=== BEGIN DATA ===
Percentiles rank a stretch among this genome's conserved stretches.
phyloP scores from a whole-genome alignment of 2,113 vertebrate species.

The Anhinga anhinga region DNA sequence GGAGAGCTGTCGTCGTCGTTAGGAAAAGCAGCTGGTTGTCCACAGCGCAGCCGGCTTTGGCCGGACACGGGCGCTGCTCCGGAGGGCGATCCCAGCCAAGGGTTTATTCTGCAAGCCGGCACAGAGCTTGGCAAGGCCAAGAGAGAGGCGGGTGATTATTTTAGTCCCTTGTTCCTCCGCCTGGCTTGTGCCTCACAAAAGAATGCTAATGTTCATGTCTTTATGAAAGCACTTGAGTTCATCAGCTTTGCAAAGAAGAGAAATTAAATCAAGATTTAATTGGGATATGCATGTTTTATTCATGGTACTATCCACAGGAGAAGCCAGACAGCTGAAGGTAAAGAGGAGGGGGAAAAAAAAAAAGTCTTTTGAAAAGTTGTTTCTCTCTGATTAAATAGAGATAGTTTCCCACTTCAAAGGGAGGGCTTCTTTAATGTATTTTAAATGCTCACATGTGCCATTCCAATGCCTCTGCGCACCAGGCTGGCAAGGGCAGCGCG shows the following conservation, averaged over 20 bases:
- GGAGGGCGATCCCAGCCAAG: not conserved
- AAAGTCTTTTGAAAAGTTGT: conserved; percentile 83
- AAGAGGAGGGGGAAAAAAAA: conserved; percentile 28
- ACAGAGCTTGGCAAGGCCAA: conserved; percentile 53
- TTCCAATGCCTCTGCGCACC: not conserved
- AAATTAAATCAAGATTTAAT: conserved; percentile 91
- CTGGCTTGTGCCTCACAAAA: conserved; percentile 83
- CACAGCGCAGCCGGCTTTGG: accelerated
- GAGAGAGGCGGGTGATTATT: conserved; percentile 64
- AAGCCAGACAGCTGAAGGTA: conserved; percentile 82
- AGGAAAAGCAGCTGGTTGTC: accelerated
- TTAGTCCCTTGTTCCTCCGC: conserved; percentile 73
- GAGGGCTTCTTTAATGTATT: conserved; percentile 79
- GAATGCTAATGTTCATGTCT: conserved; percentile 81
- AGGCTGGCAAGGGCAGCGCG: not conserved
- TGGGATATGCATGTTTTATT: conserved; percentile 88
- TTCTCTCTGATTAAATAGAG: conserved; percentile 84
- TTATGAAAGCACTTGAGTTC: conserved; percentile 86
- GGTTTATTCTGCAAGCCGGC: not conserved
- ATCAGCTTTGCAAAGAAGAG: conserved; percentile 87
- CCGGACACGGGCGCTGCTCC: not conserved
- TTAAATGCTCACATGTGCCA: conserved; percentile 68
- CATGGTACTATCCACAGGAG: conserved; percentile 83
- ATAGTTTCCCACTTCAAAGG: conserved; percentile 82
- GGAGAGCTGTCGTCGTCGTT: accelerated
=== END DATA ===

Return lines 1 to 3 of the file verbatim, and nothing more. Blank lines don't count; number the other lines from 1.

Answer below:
Percentiles rank a stretch among this genome's conserved stretches.
phyloP scores from a whole-genome alignment of 2,113 vertebrate species.

The Anhinga anhinga region DNA sequence GGAGAGCTGTCGTCGTCGTTAGGAAAAGCAGCTGGTTGTCCACAGCGCAGCCGGCTTTGGCCGGACACGGGCGCTGCTCCGGAGGGCGATCCCAGCCAAGGGTTTATTCTGCAAGCCGGCACAGAGCTTGGCAAGGCCAAGAGAGAGGCGGGTGATTATTTTAGTCCCTTGTTCCTCCGCCTGGCTTGTGCCTCACAAAAGAATGCTAATGTTCATGTCTTTATGAAAGCACTTGAGTTCATCAGCTTTGCAAAGAAGAGAAATTAAATCAAGATTTAATTGGGATATGCATGTTTTATTCATGGTACTATCCACAGGAGAAGCCAGACAGCTGAAGGTAAAGAGGAGGGGGAAAAAAAAAAAGTCTTTTGAAAAGTTGTTTCTCTCTGATTAAATAGAGATAGTTTCCCACTTCAAAGGGAGGGCTTCTTTAATGTATTTTAAATGCTCACATGTGCCATTCCAATGCCTCTGCGCACCAGGCTGGCAAGGGCAGCGCG shows the following conservation, averaged over 20 bases: